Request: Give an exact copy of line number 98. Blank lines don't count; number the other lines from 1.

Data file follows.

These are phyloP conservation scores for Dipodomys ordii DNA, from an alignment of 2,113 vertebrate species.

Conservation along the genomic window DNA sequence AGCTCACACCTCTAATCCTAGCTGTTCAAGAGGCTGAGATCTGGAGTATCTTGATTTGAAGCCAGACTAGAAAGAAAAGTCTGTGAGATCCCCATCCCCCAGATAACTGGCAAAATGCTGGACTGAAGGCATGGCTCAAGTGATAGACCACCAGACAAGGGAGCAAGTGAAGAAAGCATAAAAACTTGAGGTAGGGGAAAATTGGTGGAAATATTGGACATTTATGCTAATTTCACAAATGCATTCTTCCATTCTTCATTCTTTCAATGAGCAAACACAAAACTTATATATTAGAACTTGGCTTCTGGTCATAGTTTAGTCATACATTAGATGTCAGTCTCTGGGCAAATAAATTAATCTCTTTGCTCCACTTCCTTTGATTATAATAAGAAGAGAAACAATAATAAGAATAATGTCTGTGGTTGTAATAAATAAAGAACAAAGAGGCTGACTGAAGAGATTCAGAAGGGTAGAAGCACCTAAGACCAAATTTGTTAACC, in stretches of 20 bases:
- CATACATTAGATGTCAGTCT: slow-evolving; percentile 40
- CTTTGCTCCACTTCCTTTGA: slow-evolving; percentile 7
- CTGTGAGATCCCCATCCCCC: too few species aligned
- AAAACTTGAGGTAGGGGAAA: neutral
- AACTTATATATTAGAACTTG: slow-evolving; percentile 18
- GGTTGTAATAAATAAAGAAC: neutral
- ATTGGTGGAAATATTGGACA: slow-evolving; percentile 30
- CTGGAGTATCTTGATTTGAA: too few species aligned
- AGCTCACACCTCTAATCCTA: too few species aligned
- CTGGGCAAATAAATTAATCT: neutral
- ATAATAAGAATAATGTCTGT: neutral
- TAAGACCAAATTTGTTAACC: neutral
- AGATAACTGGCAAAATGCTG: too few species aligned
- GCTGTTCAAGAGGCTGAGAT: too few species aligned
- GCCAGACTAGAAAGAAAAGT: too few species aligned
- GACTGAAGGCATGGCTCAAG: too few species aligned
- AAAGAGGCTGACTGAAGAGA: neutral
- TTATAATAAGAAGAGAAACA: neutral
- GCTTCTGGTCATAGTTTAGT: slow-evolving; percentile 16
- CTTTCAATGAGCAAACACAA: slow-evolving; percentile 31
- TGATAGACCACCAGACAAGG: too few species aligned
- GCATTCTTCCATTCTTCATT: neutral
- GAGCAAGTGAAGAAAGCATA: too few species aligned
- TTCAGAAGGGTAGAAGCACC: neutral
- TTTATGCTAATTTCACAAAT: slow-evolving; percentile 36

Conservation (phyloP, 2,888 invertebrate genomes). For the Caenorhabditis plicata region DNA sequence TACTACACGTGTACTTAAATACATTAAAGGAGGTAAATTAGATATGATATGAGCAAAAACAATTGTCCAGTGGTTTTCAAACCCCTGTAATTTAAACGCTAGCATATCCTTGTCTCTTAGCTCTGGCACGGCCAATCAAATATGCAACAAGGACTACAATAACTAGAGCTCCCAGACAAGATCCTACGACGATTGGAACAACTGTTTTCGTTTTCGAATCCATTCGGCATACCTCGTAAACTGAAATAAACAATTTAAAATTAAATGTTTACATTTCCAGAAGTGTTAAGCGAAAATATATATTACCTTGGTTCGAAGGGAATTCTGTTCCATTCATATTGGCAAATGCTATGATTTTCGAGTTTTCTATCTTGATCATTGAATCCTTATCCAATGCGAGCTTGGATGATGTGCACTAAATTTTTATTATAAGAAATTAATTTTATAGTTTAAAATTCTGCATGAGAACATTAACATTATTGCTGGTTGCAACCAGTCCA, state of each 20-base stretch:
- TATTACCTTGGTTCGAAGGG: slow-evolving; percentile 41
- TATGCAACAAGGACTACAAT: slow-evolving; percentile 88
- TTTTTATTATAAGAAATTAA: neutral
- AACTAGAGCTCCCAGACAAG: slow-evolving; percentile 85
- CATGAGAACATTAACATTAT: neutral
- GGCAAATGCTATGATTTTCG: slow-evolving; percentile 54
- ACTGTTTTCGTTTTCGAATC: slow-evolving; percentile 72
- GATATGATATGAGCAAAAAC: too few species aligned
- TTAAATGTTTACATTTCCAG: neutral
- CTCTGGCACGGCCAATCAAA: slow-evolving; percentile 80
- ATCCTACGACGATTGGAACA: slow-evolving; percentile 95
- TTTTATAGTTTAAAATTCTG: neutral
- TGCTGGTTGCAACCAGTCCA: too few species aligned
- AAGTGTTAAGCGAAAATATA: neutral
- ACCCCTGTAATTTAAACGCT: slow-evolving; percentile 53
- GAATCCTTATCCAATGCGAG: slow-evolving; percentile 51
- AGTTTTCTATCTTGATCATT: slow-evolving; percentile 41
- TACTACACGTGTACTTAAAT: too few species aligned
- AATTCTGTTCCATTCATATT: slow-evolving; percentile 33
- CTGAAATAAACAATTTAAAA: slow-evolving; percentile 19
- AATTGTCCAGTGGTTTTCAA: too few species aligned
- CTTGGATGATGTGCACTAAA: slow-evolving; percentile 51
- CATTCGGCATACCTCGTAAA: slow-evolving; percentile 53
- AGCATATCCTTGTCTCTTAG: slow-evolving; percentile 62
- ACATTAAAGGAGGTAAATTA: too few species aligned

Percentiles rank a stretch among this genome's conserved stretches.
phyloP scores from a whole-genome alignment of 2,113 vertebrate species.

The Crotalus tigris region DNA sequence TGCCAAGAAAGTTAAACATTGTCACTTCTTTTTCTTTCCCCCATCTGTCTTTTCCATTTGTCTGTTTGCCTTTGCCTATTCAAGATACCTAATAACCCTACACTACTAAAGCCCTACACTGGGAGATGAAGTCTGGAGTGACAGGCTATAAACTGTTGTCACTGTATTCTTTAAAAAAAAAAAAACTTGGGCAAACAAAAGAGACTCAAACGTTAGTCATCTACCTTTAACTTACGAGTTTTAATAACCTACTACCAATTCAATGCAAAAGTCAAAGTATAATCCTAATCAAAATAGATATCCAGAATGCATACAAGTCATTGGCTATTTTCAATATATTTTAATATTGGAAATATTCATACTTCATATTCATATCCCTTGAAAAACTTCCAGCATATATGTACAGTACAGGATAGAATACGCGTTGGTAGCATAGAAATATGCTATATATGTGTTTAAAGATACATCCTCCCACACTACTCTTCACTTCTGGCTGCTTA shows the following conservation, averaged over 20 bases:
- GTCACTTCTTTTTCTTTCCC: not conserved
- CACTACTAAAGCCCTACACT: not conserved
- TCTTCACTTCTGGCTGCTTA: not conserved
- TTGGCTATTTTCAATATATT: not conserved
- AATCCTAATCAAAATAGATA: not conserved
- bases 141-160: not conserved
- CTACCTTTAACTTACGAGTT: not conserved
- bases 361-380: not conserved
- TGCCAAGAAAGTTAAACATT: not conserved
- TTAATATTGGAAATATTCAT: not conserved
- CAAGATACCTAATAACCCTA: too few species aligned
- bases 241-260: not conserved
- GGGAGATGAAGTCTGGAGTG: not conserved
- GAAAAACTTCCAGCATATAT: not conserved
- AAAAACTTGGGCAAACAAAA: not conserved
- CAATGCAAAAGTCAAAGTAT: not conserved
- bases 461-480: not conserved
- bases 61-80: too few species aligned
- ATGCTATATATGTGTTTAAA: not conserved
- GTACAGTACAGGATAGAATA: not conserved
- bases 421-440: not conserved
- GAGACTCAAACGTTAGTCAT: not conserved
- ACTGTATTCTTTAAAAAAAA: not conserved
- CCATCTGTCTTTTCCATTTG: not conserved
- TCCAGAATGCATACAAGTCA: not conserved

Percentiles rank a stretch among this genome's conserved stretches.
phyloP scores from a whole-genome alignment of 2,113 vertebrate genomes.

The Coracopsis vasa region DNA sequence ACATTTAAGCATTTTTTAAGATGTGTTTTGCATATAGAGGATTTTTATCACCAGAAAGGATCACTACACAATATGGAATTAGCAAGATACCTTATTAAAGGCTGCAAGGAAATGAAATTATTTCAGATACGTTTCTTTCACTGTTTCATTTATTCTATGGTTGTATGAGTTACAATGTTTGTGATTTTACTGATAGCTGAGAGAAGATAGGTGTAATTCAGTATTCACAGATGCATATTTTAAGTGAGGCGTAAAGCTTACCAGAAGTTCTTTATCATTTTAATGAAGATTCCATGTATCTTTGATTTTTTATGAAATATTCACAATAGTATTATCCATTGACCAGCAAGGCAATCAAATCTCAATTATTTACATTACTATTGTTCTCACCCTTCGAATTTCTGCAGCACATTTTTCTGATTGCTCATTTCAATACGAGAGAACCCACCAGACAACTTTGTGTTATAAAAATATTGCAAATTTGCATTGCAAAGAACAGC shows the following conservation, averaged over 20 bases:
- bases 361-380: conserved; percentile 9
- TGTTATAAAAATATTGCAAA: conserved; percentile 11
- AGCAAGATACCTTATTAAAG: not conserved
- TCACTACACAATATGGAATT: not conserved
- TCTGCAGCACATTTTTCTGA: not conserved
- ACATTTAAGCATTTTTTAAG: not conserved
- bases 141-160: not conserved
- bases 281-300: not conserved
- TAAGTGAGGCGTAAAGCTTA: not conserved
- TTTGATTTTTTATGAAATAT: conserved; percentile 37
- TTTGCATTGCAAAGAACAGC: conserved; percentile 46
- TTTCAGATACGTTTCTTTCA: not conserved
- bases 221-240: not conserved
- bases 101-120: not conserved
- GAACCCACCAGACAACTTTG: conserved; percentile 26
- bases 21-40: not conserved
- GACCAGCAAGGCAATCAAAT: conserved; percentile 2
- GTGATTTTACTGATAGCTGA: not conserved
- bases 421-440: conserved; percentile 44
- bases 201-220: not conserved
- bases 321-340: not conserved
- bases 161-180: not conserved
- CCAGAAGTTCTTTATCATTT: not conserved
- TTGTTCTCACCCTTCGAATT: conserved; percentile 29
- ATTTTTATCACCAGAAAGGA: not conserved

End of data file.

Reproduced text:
- bases 101-120: not conserved